It’s the vacuum that illustrates the problem–all of the reporters who have fled, the news outlets that have closed, the stories that have gone unreported. Seven years of government intimidation and deteriorating economic conditions have prompted a steady flow of Zimbabwean journalists to leave the country. CPJ has documented at least 48 journalists as having fled since 2001, although the number is twice that when data from exile organizations is considered. Those ranks include many of the nation’s most prominent reporters, constituting the largest group of exiled journalists in the world, CPJ research shows.
Nyasha Nyakunu, a research officer for the Media Institute of Southern Africa, said government harassment had decreased over the past several years simply because “there are fewer and fewer media workers in Zimbabwe.” But, she said, “the pattern of intolerance remains unchanged.” President Robert Mugabe and his ruling ZANU-PF party have used a battery of restrictive legislation–most notably the Access to Information and Protection of Privacy Act (AIPPA) and the Broadcasting Services Act–to suppress the few remaining independent media outlets. No independent dailies have published since the government forced the Daily News to shut down in 2003. Only four independent weeklies still circulate–The Standard, The Zimbabwe Independent, The Zimbabwean, and The Financial Gazette–and no independent domestic broadcasters have been licensed to operate.
With an official inflation rate of 7,600 percent (other estimates place it at nearly double that), four out of five Zimbabweans live below the poverty line, according to the International Crisis Group, an independent nonprofit that analyzes potential conflict areas. A military-led campaign to slash prices instead produced acute food and fuel shortages in 2007. Few journalists could survive without working for international news outlets or the Zimbabwean media-in-exile–but those who did became targets of government attacks.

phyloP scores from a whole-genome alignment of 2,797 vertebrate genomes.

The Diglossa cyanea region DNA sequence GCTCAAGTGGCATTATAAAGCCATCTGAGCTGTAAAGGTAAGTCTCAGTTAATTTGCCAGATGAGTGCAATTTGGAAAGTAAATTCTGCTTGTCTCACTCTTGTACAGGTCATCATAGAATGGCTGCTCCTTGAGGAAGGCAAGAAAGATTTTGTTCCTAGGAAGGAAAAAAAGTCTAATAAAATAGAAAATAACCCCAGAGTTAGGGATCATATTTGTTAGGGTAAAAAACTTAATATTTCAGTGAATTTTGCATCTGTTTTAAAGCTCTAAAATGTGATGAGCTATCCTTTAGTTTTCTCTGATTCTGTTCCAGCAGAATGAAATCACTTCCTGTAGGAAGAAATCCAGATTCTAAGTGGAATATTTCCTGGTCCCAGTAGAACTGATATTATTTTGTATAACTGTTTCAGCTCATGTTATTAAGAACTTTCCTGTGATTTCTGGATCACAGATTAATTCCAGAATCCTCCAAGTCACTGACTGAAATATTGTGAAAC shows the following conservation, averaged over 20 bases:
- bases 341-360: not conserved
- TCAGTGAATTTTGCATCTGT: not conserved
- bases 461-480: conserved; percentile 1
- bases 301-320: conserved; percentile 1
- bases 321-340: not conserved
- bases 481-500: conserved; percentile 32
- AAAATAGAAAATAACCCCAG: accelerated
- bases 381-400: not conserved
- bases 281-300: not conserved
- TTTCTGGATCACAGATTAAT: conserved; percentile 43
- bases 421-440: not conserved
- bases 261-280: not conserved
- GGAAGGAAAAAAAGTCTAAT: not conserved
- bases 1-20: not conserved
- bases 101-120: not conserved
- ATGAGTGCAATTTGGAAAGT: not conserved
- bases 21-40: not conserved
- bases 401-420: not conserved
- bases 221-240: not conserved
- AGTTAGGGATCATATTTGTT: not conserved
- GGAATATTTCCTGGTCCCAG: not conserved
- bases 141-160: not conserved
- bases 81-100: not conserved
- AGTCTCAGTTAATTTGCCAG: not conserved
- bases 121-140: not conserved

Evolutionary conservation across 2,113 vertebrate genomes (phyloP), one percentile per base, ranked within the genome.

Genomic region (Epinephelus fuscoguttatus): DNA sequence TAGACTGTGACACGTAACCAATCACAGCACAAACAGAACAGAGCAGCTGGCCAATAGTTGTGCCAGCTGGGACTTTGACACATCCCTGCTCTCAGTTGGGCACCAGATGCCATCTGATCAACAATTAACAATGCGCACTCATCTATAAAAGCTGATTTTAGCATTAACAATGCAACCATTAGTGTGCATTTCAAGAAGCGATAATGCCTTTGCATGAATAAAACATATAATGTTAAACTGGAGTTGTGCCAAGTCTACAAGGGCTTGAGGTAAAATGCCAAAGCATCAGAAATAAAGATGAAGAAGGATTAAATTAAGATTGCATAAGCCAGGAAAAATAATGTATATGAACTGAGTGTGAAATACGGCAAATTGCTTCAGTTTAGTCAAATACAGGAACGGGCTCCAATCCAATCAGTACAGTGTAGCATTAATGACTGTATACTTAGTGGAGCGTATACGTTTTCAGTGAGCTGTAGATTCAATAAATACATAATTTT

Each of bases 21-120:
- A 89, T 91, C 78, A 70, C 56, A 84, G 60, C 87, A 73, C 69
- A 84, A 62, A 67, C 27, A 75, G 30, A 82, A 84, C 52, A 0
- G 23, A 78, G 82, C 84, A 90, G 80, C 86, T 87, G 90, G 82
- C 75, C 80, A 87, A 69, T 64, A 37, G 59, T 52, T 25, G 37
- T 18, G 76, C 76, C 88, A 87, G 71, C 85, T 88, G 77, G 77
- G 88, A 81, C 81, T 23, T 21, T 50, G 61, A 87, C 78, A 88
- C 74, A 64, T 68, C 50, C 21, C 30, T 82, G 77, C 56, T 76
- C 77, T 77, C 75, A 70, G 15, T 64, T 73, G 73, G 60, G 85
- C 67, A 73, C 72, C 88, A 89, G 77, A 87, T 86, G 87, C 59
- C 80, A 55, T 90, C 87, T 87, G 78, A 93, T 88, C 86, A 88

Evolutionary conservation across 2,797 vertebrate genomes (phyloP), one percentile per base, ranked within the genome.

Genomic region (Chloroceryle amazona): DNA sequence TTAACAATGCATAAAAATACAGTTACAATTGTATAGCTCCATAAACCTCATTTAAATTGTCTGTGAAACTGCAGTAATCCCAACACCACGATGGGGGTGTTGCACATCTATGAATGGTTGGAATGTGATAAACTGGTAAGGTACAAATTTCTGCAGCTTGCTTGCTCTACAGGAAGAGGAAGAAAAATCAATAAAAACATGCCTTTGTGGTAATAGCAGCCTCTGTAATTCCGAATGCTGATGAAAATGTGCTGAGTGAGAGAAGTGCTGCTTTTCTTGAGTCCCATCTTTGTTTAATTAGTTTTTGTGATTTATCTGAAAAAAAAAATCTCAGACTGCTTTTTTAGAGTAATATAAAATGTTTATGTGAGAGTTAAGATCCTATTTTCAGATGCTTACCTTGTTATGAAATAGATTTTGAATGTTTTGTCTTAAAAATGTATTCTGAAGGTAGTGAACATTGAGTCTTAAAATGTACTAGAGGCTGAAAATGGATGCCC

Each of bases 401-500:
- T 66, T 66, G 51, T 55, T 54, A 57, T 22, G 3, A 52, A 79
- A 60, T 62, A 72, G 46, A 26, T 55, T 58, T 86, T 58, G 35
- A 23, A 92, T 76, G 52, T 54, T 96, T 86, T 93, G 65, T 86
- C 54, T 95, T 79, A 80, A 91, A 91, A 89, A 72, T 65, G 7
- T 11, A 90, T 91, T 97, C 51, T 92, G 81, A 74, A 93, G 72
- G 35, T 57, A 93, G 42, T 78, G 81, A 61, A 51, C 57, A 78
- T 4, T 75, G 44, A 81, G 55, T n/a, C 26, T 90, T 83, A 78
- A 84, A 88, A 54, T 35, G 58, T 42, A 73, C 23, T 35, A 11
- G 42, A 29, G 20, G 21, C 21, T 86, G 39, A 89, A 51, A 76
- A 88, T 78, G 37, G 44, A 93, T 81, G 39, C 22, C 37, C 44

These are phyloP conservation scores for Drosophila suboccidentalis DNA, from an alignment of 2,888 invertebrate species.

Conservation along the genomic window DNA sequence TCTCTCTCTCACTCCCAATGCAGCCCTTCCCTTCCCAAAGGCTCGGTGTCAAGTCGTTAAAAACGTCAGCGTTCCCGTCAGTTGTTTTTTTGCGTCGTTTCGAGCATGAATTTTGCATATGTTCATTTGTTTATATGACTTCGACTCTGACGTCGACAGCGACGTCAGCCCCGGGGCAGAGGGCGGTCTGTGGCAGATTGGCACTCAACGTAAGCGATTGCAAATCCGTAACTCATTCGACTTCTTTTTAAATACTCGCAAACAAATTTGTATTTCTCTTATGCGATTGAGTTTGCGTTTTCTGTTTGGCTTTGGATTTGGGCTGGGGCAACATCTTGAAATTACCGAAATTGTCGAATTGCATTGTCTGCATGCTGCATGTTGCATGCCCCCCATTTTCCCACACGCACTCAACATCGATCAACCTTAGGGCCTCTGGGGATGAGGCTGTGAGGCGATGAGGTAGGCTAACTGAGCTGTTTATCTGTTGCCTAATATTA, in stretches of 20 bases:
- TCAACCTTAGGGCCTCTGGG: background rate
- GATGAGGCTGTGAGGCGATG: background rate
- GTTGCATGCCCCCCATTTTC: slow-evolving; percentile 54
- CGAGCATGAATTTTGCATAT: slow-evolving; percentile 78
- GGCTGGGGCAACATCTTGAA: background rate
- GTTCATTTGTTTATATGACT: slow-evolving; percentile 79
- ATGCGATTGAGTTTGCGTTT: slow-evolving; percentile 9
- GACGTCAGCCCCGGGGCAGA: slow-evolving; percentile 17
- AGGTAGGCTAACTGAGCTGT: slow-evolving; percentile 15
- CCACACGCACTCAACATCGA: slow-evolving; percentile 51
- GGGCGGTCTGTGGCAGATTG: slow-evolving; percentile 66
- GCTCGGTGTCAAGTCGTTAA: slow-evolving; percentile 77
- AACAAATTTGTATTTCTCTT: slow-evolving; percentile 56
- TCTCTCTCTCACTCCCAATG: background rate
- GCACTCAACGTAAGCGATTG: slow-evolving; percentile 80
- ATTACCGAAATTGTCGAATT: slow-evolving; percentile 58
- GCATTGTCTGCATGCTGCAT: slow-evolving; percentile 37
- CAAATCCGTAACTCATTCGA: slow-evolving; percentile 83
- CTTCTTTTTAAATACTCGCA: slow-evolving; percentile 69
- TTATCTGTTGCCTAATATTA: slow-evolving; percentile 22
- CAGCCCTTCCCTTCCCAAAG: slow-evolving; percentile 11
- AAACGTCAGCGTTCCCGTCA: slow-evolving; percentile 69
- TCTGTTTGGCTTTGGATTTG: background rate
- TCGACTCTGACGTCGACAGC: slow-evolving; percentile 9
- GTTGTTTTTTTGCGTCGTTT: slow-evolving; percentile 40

AIPPA, considered one of the most repressive media laws in the region, requires all journalists and media outlets to register with the government-controlled Media and Information Commission (MIC). In December, parliament passed a series of largely cosmetic amendments to AIPPA and other media laws, a move that Zimbabwe Union of Journalists Vice President Njabulo Ncube likened to putting “lipstick on a frog.” The changes eliminate criminal penalties for lack of accreditation but leave government controls firmly in place.
In practice, MIC grants accreditation selectively based on political considerations, while using AIPPA as a hammer to attack journalists linked to foreign or exile media outlets. In April, police arrested Gift Phiri of the London-based Zimbabwean on charges of practicing journalism without AIPPA accreditation after he was seen covering an opposition rally, Rangu Nyamurundira of the Zimbabwe Lawyers for Human Rights told CPJ. Phiri, who was beaten in police custody, was acquitted in September in a court in the capital, Harare, according to news reports.